Carole Owens: The plight of Jay USA
STOCKBRIDGE — As students of West High School in Madison Wisconsin, we were assigned the John Madison Project. John M. was meant to be an average American, and we students were meant to plan his economic life.
It was 1959.
Average John was married with 2.5 children. He earned $5,016 annually, a 6 percent increase from the year prior.
The average wage earner was male, head of household, and sole provider. The recommended division of income was: 25 percent taxes, 25 percent housing, 25 percent necessities including food, clothing, transportation, and medical, and 25 percent savings and discretionary income for entertainment and travel. If John M. spent his annual income in that manner, he could own a single-family home, a car, enjoy an annual vacation, and a decent retirement.
For perspective, here are some average costs and income statistics from 1959:
The federal hourly minimum wage was $1. The average yearly income was the above cited $5,016.
A gallon of gas cost 25 cents and a gallon of milk $1.01. A loaf of bread cost 20 cents, coffee was 77 cents a pound and steak was $1.09 a pound. Food expenses were $2,100 a year.
A postage stamp cost 4 cents. A man's top cost was priced at $42. A Ford went for $2,100 and a Cadillac $7,000. The average house cost $30,000
John's word was good, his handshake a contract; he believed in the efficacy of work, the trustworthiness of his government, and only buying what he could pay for in full. The year was 1959.
There were other social issues and concerns in 1959. The John Madison Project did not address them. The project was about the average American, just as this article is about the common man in America now and then.
Sixty years later, we will call our common man Jay USA. He appears to have $46,500 at his disposal annually — that is the equivalent of $5,016.
GIVE JAY CREDIT
According to "A Dose of Financial Reality" (www.thesimpledollar.com) and "The Uncomfortable Truth About American Wages," (www.economic.blog.nytimes.com), Jay's problem is this, "The minimum wage in the United States has gone up 353 percent and average incomes have gone up approximately 500 percent. However, the cost of basic household goods has gone up 482 percent, the cost of a four-year education has gone up 994 percent, and the cost of an average home has gone up 917 percent."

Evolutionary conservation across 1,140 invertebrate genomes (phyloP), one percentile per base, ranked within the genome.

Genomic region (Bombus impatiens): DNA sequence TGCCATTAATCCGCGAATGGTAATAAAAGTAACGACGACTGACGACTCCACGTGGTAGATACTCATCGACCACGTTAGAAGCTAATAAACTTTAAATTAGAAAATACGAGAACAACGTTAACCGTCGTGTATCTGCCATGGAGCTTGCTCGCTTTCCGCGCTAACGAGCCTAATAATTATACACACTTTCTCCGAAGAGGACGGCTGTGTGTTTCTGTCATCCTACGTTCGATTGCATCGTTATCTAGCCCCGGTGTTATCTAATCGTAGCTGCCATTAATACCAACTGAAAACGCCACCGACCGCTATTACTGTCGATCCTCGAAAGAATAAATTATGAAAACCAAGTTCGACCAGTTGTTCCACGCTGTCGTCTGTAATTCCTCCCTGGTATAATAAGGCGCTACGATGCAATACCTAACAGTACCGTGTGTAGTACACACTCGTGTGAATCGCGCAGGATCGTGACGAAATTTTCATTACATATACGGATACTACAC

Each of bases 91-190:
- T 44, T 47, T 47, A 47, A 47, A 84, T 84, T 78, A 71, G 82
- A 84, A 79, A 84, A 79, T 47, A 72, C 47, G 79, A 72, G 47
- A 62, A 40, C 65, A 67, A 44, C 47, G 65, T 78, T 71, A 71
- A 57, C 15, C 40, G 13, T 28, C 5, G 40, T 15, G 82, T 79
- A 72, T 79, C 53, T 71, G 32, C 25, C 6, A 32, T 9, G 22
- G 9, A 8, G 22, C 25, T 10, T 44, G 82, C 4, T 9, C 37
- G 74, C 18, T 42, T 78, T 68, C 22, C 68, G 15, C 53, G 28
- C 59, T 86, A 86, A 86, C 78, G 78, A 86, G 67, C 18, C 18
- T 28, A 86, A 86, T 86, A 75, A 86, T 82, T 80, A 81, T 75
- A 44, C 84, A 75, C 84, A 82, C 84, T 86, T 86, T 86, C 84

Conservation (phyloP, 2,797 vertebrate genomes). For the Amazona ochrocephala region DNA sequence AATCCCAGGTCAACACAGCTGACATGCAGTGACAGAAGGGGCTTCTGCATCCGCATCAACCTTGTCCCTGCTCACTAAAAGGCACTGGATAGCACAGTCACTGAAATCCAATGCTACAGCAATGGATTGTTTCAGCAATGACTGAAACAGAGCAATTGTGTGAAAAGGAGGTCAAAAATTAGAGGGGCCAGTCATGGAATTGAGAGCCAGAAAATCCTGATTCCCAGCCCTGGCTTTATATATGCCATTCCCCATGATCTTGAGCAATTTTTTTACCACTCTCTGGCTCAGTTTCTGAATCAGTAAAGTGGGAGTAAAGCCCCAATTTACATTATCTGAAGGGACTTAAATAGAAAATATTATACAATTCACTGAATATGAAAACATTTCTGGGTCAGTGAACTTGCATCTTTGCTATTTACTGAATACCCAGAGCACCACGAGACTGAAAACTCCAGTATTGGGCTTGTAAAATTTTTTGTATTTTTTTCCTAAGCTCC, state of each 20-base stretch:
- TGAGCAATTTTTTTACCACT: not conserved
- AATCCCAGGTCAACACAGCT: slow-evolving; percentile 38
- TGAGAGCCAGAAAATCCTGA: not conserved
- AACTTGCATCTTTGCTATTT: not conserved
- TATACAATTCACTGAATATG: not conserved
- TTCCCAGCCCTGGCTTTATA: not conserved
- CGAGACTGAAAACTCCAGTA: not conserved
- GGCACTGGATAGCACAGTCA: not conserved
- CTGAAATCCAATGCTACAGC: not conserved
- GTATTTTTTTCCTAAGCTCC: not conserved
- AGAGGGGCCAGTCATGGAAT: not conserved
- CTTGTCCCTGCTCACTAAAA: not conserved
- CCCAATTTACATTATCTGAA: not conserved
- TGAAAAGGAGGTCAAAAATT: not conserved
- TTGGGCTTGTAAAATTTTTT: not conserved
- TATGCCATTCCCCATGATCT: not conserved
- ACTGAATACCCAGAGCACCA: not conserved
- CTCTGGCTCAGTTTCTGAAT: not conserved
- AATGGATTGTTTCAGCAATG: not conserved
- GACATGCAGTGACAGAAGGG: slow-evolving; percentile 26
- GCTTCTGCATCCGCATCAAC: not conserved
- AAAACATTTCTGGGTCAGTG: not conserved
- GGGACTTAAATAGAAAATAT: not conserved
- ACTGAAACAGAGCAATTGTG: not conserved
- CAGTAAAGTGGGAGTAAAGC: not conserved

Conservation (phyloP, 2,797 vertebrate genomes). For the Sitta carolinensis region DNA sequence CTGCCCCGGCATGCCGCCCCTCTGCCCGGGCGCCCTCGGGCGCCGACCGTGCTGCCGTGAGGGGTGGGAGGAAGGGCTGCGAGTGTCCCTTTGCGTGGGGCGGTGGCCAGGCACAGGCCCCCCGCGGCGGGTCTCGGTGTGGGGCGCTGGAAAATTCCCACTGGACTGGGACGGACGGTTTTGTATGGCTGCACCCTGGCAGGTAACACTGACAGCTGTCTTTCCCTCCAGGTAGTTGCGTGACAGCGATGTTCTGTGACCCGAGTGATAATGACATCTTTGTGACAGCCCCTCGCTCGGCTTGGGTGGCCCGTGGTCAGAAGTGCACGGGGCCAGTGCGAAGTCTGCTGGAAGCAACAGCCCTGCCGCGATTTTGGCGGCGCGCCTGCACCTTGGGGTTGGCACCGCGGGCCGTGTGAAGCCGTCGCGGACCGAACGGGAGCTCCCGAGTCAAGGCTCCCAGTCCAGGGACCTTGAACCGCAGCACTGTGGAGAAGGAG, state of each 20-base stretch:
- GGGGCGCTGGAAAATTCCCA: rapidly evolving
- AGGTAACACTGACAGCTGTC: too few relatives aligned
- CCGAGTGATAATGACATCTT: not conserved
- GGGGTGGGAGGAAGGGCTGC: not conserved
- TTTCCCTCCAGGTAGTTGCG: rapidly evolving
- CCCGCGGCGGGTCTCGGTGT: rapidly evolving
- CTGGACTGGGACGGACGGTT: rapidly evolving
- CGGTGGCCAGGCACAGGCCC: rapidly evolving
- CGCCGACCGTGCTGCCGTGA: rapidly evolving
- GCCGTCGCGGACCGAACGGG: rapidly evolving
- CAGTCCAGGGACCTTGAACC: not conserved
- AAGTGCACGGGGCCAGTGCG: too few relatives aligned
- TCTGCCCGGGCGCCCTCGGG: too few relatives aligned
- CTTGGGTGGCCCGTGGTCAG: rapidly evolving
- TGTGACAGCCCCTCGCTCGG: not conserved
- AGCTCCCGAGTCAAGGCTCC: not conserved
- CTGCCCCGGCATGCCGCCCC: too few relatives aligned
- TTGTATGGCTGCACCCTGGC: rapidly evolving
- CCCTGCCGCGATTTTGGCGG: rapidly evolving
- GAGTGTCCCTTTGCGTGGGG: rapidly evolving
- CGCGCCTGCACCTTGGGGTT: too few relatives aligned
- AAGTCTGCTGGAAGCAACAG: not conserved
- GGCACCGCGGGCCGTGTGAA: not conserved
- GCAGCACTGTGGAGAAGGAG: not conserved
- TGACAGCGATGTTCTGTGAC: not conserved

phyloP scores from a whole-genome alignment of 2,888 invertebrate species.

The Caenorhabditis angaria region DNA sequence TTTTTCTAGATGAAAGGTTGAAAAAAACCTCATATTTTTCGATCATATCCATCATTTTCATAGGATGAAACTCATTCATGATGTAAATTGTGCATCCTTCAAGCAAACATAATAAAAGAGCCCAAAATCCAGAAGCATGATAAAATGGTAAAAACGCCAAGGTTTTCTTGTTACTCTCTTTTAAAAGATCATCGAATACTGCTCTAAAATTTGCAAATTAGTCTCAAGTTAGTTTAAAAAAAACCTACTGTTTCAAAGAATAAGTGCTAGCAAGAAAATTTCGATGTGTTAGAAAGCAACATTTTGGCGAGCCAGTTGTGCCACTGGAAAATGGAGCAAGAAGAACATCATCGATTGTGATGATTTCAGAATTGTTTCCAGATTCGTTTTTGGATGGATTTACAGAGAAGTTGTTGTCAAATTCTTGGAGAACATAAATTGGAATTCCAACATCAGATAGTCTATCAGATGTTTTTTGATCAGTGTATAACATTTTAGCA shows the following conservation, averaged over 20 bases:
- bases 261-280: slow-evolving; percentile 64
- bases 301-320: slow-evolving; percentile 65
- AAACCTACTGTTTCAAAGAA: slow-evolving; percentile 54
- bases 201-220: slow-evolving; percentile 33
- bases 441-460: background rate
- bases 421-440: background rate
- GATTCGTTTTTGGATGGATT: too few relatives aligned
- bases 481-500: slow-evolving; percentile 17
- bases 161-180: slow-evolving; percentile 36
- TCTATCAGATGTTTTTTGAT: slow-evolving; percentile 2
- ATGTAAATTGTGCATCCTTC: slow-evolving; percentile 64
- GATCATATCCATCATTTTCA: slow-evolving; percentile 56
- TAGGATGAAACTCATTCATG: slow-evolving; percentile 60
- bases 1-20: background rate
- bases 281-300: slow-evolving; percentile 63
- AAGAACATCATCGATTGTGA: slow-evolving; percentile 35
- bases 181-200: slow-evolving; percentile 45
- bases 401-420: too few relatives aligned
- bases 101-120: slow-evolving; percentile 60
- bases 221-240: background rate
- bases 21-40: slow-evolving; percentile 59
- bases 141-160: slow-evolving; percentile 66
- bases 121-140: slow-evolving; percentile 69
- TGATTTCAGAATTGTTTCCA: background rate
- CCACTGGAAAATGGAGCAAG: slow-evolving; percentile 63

What Jay USA faces is an income that will not cover costs. Given a flat rise in income and exponential rise in cost of goods and services, Jay USA is much poorer than John Madison and less sanguine about the government. Jay is divorced as are 51 percent of Americans. He is also older because, unless they are uninsured, people live longer than they did in 1959.
In 1959, when the average house cost $30,000, John M. bought a 3-bedroom house with den and 2 baths. He put 20 percent down, careful to keep the monthly payment under 25 percent, and calculated he would pay off the mortgage in 20 to 25 years. Like John, Jay lives in a typical single-family house with four-bedrooms and three baths in a neighborhood of similar houses. He goes out to eat, vacations, and sees the doctor regularly. If everything costs so much more, how does he do it?
Some economists believe if the credit card had not been invented, we would have had the equivalent of the French Revolution here, complete with guillotine. The credit card allows Jay to live as if he were middle class. He charges everything on multiple cards and pays a percentage of the amount owed each month. Like Jay USA, millions of Americans dine out, vacation, and buy necessities with credit.
Jay keeps careful track of his credit card limits and the amount spent on each. Sometimes he has a lapse of memory and the card is declined. He needs lots of cards. He never pays off balances, he pays the minimum each month. He is averaging out the disparity between costs and income with credit, and his credit rating is in the basement.
You may think Jay USA is unrealistic, an unreality, duplicitous or just doing the best he can. In any case, you may wonder how he has a house.
See Part 2 later this month.
Carole Owens most recent series of articles was about our government. This series is about our economy.
TALK TO US
If you'd like to leave a comment (or a tip or a question) about this story with the editors, please email us. We also welcome letters to the editor for publication; you can do that by filling out our letters form and submitting it to the newsroom.